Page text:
Amazon Go Grocery, the first full ‘cashier-less’ supermarket, opened in Capitol Hill this week. With the increase in the use of Artificial Intelligence and computers carrying out roles that had previously been undertaken by humans, this article considers the benefits as well as the risks – particularly from the perspective of the insurance industry and whether it is keeping up-to-date with the ever- evolving demands of its insureds.
What is AI
Artificial intelligence, otherwise known as AI, is the creation of intelligent machines and computer systems that are designed to act and react like humans. The term ‘intelligence’ can be misleading as computers are only as intelligent as the individuals that build them and create the algorithms that allow them to react to many different situations . A complex algorithm may make a computer appear intelligent but they do not have the ability to think freely, that would give them intelligence. AI is already fully integrated into most of our lives. A government publication in September 2019 reported that one in five homes now owns a smart speaker; most people have encountered a chatbot at some point during a customer service call; and autonomous cars are being road tested globally.
AI is also on the increase in professional industries; it is being used at a phenomenal rate and it is easy to see why. Computers can complete a task in a fraction of the time that it would take a human to do the same thing, without the need for breaks or refreshments. In some instances, it can even eliminate the risk of human error.
To take an example in a legal setting, in a large commercial litigation claim where personal details needed to be redacted from thousands of documents, what would previously have taken a team of paralegals several days can now be completed by a computer system in a matter of minutes. In medicine, reviewing routine scans for relatively easily identifiable abnormalities can be undertaken by a computer, providing more time for doctors to undertake examinations which require face-to-face consultations. The potential time and cost saving benefits are enormous. However, there is also an increase in risk.
As AI develops, the scope of AI’s ability also increases. AI can simulate human cognitive processes so that with the right information input into the algorithms, it can interpret vast amounts of data, recognise patterns and make assessments and predictions. It is estimated that AI will soon be so advanced that it will be able to offer legal advice and predict the outcome of legal claims.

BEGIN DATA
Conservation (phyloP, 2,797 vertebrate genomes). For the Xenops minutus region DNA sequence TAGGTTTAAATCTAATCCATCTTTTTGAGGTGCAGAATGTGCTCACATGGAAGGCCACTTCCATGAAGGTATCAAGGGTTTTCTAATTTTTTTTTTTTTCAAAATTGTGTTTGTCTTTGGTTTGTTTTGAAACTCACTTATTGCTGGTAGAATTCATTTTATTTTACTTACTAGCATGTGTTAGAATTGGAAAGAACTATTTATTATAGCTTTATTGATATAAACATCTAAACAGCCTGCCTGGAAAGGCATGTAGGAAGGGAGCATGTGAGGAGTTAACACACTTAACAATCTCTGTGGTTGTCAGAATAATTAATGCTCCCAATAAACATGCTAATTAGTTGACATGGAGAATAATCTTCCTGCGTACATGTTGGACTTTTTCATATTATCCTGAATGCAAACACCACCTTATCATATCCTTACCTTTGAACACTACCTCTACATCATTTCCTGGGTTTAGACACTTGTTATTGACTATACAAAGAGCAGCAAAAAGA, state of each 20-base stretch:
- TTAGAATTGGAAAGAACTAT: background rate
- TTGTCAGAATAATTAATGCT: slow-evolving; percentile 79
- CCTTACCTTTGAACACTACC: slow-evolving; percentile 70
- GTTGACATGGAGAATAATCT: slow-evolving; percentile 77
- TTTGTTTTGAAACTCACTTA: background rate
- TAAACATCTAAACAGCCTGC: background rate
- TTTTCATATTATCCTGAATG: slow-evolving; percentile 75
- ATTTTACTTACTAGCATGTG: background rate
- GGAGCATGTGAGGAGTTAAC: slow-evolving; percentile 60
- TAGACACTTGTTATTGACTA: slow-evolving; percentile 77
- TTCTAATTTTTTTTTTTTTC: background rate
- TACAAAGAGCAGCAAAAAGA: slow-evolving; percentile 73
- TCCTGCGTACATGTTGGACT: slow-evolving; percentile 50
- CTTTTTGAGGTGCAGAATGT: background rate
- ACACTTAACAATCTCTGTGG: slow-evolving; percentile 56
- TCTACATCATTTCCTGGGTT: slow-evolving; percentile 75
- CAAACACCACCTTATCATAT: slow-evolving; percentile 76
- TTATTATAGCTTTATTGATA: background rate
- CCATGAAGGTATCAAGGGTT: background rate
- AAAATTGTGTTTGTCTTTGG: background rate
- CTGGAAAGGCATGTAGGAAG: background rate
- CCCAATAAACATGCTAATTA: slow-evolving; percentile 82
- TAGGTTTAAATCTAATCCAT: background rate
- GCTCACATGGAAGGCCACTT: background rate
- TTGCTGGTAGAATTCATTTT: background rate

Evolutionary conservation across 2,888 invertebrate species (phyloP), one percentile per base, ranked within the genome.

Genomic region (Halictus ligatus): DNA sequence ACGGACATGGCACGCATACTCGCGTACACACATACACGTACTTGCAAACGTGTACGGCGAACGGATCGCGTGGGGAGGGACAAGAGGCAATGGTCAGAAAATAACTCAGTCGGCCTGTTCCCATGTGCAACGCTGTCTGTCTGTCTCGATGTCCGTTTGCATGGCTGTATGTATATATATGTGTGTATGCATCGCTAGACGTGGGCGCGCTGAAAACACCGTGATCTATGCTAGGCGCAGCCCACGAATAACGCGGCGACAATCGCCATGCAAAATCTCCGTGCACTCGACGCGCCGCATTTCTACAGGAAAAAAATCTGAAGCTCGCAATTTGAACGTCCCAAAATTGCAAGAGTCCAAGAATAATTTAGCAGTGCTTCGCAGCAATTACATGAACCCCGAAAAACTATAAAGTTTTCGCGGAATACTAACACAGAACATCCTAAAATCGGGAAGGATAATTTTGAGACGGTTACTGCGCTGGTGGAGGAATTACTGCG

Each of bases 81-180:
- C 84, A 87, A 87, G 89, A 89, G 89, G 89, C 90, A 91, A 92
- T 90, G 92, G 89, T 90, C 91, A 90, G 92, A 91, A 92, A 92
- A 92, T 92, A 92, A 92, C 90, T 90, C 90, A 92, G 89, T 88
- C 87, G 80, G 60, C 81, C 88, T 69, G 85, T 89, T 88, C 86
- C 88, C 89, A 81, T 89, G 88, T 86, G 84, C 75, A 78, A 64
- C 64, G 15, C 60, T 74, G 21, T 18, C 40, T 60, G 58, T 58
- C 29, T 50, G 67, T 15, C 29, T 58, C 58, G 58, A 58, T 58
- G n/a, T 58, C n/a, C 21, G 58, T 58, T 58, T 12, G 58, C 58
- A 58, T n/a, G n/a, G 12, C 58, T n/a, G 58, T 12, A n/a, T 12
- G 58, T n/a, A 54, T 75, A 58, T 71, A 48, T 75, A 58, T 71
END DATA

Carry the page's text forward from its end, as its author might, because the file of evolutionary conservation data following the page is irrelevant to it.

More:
Ultimately, with increased learning, the machines get better and better. However, because it is not really artificial ‘intelligence’, it is computer learning through the input of information, at its heart, there is still a human element and the risk of human error remains.
By way of example, in the banking sector AI has already been implemented significantly to assist in the processing of the millions of transactions that occur each second across the world, and new processes are being developed continuously. Financial institutions have developed voice recognition software where your voice can be used as your unique identifier to provide an additional layer of security. However, as Matt Wilson of the Fraud Risk Services Team at RSM advises, “one of the emerging fraud risks we are seeing is the ability of fraudsters to utilise new computer technology to aid their scams. Fraudsters can use voice recognition technology to replicate a voice, cold calling victims to record enough of their voice that they can use AI voice spoofing software to replicate it. They can then call a person known to the victim and request a money transfer, or mandate amendment, with the person receiving the call being unable to distinguish between the computer and the real person. Any subsequent investigation is hampered, as the person that received the call would be sure they had spoken to the real victim, and so liabilities could be contested if the use of AI is not identified or evidenced”.